Why Aren't Americans Moving?

Four years after the Great Recession technically ended, the rate at which Americans are choosing to relocate continues to decline and is now at historic lows. What is causing this long-term trend?
November 19, 2013, 5am PST | Jonathan Nettler | @nettsj
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"Last year, about 36 million people in the U.S. picked up and moved, either across town or across the country. That was about one in 10 Americans, or 11.7 percent." Though that may seem like a lot of people, "this mobility rate, based on data released by the Census Bureau today, is about as low as it's ever been, dating all the way back to the 1940s," notes Emily Badger.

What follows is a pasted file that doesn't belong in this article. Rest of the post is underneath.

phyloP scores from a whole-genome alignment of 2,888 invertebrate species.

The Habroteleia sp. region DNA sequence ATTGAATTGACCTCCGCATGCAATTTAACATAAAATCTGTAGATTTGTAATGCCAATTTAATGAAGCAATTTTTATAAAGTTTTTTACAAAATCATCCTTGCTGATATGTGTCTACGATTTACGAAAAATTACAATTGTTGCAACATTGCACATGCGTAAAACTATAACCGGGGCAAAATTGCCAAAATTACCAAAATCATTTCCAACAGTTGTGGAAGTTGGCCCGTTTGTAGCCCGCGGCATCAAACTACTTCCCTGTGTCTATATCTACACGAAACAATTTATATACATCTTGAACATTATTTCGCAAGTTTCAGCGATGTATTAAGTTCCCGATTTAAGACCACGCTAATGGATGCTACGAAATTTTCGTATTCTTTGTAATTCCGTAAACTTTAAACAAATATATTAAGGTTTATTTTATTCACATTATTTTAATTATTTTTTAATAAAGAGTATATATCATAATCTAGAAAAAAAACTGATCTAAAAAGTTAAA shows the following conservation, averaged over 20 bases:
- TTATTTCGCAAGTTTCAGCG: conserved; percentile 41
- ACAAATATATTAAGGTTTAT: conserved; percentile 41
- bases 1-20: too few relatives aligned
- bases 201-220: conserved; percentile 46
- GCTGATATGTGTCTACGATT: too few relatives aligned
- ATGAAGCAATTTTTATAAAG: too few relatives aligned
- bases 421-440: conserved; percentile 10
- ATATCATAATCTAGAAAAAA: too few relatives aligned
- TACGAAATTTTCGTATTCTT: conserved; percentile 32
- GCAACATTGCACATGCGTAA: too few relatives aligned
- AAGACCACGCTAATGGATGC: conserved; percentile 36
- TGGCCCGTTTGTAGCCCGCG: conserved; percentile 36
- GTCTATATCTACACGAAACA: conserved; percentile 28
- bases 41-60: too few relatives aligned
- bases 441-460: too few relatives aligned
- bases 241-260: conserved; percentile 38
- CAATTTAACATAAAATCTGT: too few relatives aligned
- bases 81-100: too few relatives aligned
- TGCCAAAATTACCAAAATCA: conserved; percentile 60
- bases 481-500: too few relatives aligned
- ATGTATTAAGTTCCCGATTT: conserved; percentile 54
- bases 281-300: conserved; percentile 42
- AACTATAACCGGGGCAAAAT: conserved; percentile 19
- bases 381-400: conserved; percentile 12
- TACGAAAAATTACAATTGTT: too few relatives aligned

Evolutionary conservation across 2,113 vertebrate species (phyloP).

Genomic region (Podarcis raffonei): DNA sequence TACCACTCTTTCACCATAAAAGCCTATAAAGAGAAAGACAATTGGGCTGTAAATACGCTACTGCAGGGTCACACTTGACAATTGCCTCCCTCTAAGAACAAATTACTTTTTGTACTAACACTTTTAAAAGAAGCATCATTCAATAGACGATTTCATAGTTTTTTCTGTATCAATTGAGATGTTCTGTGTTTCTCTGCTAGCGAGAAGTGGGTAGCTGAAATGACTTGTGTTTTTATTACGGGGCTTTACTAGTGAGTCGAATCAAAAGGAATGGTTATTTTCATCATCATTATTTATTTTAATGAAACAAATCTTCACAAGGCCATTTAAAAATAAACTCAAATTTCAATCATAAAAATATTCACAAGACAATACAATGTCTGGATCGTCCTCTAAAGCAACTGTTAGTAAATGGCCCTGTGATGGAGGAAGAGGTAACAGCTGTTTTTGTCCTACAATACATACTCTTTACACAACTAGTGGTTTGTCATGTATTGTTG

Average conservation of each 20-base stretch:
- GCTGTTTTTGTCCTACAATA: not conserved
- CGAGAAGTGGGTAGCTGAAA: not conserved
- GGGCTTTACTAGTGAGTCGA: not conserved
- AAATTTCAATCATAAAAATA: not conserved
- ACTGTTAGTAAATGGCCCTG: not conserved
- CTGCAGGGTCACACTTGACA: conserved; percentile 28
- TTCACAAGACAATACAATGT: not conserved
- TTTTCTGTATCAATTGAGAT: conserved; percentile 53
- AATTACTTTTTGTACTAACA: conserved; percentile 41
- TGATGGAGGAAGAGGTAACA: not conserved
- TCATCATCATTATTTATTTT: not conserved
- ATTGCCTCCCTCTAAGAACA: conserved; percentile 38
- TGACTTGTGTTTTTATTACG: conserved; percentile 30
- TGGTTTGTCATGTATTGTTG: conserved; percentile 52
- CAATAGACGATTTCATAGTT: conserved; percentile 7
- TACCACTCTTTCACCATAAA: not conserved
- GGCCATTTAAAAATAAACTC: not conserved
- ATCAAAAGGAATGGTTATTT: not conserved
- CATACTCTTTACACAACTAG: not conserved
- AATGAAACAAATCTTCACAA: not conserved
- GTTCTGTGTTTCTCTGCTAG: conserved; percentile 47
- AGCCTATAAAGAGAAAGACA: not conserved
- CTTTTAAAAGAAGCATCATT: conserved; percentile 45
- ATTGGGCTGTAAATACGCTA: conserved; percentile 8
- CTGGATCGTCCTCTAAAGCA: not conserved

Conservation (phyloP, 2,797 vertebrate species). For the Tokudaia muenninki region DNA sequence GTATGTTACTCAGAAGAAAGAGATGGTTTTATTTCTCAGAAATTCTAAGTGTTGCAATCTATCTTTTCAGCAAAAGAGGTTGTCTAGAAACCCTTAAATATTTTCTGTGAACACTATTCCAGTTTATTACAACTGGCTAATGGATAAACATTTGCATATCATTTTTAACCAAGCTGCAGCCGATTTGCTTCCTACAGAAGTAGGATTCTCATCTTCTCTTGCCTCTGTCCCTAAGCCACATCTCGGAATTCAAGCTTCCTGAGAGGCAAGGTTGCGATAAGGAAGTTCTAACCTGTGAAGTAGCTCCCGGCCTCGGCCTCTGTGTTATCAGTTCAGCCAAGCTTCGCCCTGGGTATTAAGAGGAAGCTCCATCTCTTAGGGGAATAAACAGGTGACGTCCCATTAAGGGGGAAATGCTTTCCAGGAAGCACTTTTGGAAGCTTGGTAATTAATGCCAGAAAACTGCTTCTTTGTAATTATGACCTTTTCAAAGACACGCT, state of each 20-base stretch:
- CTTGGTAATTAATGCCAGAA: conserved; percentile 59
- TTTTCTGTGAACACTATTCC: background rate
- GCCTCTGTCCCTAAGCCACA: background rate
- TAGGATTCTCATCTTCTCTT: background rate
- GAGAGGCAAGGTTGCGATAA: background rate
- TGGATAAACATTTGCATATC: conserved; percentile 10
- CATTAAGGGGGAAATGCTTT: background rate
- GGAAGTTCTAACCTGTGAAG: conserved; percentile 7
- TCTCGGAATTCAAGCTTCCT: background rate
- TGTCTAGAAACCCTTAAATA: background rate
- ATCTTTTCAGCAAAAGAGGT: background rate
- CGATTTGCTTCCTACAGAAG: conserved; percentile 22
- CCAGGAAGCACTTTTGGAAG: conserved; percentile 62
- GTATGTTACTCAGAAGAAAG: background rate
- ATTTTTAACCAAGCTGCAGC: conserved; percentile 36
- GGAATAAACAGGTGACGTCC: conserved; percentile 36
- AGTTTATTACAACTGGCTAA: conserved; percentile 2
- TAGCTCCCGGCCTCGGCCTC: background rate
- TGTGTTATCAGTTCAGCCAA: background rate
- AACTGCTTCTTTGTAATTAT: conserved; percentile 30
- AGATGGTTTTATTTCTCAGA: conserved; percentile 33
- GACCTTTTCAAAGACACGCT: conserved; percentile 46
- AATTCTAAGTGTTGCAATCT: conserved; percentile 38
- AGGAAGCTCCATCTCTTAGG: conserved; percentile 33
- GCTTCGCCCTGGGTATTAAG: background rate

She suggests some probable reasons for the 60-year decline in American mobility and recent historic lows: the long-term rise of homeownership, the recession, and the aging of the country's population.

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Published on Monday, November 18, 2013 in The Atlantic Cities
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